DENGUE IN EL SALVADOR
In recent months dengue has gotten worse in El Salvador, a trend that has turned combating the disease into a national priority. According to the PAHO/WHO Representative in El Salvador, by June 15, the number of clinical cases of Dengue reached 1301 (an incidence rate of 20.28 per 100 thousand population), 92% (1200) of which are the classical type and 8% (101) are of dengue hemorrhagic fever (DHF). Children between the ages of 5 and 9 years are most affected. To date, six children have died, four of whom have been confirmed, while the status of the other two is currently under study.
During the last 7 years, only dengue serotype DEN-2 has been reported in El Salvador; now DEN-1 has been detected, a development that increases the risk of DHF. The country has not reported DEN serotype in three years, nor have they reported serotype DEN-4 in the past six years.
In light of this situation, the President of El Salvador has declared a state of emergency in the departments of San Salvador, Libertad, Santa Ana, and Cabañas, and a yellow alert in the rest of the country. A field Command Post has been established, incorporating Ministries of Health, Education, Government, National Police and representatives of Municipalities. It has implemented CONADENGUE as an example of the authorities' important effort in the struggle against Dengue.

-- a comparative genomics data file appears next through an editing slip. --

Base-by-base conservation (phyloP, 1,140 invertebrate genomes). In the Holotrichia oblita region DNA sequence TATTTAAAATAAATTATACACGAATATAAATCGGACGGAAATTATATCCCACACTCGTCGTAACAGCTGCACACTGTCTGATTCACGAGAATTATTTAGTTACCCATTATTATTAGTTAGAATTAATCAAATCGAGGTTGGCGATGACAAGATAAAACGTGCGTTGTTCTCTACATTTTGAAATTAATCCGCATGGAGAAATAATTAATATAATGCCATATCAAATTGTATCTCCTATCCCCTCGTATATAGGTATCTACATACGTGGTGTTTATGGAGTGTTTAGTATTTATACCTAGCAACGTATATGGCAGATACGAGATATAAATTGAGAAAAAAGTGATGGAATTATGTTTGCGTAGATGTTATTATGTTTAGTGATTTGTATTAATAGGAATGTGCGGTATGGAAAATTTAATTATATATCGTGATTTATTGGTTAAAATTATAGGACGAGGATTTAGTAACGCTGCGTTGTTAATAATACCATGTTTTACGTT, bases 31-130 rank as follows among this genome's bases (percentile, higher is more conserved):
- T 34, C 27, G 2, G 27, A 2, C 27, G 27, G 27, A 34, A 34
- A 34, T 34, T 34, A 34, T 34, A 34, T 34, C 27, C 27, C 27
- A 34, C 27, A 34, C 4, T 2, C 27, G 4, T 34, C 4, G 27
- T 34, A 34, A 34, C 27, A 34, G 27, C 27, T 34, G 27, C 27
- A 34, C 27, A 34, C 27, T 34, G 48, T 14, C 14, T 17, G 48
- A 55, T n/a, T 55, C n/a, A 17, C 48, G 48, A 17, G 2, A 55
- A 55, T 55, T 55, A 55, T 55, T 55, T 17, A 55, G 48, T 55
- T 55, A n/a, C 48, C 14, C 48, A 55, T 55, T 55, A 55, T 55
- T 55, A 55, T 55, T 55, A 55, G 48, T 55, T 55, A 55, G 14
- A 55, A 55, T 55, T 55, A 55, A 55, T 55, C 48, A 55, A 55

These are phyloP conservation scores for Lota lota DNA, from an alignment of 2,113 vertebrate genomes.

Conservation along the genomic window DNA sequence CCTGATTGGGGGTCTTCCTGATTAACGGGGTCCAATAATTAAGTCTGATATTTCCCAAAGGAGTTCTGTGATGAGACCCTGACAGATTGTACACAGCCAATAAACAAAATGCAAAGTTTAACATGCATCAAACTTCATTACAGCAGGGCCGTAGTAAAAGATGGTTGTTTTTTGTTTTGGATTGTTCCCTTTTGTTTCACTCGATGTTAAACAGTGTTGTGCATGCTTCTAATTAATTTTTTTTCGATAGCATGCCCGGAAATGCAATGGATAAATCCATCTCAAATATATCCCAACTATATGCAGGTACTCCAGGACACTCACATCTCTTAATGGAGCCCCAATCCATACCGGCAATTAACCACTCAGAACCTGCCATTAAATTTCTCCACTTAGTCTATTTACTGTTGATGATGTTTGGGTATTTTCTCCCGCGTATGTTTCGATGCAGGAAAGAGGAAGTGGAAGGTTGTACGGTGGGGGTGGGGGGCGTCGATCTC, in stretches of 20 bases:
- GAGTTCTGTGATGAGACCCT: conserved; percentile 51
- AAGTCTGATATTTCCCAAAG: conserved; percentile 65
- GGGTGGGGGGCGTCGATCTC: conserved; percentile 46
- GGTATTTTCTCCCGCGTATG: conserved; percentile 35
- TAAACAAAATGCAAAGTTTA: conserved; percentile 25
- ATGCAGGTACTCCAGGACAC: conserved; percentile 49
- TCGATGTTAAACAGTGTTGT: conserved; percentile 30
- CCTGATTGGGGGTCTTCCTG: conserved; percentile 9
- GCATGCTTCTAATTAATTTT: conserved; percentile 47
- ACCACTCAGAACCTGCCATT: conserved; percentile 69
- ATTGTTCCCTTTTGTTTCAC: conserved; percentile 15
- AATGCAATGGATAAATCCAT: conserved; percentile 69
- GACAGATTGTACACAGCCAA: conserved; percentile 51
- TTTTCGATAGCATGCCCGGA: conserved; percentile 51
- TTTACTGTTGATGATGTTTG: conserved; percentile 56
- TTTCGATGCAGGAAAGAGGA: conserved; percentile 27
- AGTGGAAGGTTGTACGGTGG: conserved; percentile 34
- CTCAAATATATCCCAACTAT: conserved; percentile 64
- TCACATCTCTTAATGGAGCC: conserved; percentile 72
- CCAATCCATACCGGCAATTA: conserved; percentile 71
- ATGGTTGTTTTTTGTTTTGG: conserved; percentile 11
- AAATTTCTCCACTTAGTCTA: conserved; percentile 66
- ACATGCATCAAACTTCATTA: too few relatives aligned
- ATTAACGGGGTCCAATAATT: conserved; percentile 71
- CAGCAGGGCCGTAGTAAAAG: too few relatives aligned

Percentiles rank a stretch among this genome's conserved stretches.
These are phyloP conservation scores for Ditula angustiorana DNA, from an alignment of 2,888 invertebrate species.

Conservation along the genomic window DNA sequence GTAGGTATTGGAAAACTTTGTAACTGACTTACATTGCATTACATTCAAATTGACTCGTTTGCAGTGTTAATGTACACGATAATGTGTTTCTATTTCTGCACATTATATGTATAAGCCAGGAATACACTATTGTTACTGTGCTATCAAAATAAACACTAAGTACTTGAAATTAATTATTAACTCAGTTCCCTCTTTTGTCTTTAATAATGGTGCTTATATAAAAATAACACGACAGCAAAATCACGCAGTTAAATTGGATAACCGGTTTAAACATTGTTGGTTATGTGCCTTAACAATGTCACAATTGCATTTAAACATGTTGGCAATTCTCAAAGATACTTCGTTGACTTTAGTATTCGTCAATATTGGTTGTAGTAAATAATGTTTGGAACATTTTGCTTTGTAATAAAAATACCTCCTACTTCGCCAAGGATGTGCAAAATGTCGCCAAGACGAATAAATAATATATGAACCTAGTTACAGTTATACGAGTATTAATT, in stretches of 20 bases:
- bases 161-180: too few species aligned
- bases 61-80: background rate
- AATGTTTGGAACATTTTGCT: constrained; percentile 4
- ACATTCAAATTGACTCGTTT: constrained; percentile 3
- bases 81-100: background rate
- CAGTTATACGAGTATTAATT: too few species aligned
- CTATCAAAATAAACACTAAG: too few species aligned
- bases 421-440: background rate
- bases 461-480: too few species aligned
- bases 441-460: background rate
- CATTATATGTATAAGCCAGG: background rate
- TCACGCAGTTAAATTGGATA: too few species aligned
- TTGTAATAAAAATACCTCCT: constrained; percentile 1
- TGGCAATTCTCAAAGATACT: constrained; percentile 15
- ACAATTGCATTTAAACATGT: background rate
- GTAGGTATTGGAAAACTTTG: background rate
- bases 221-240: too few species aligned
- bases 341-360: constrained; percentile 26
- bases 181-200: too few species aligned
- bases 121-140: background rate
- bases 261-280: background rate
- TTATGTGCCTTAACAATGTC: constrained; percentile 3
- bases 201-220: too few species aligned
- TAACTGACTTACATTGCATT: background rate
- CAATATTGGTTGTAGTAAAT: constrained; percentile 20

Activities aimed at control include day and night sprayings, which are being intensified by army personnel, while brigades from schools, universities and communities help with the mechanical destruction of larval breeding sites. Additional activities have focused on the dissemination of information, increased communication, and face to face education, with the participation of radio and television networks. Furthermore, support has been received from Mexico. A contingent of three experts has arrived, and seven vehicles equipped with ULV (Ultra-low volume) equipment are on the way.
The PAHO/WHO Office in El Salvador is helping with these efforts and has offered public educational information on the disease and suggestions on how to combat the outbreak. Moreover, PAHO is offering support in the purchase of larvicide, and is coordinating with the Mexican cooperation.
El Salvador has a significant susceptible population, particularly among children under five years of age, who have been exposed the DEN-2 serotype over the past few years. The Aedes aegypti infestation indices (which were very high the last time reported) and rains (we are entering the wet season) may affect the severity of the problem in the near future.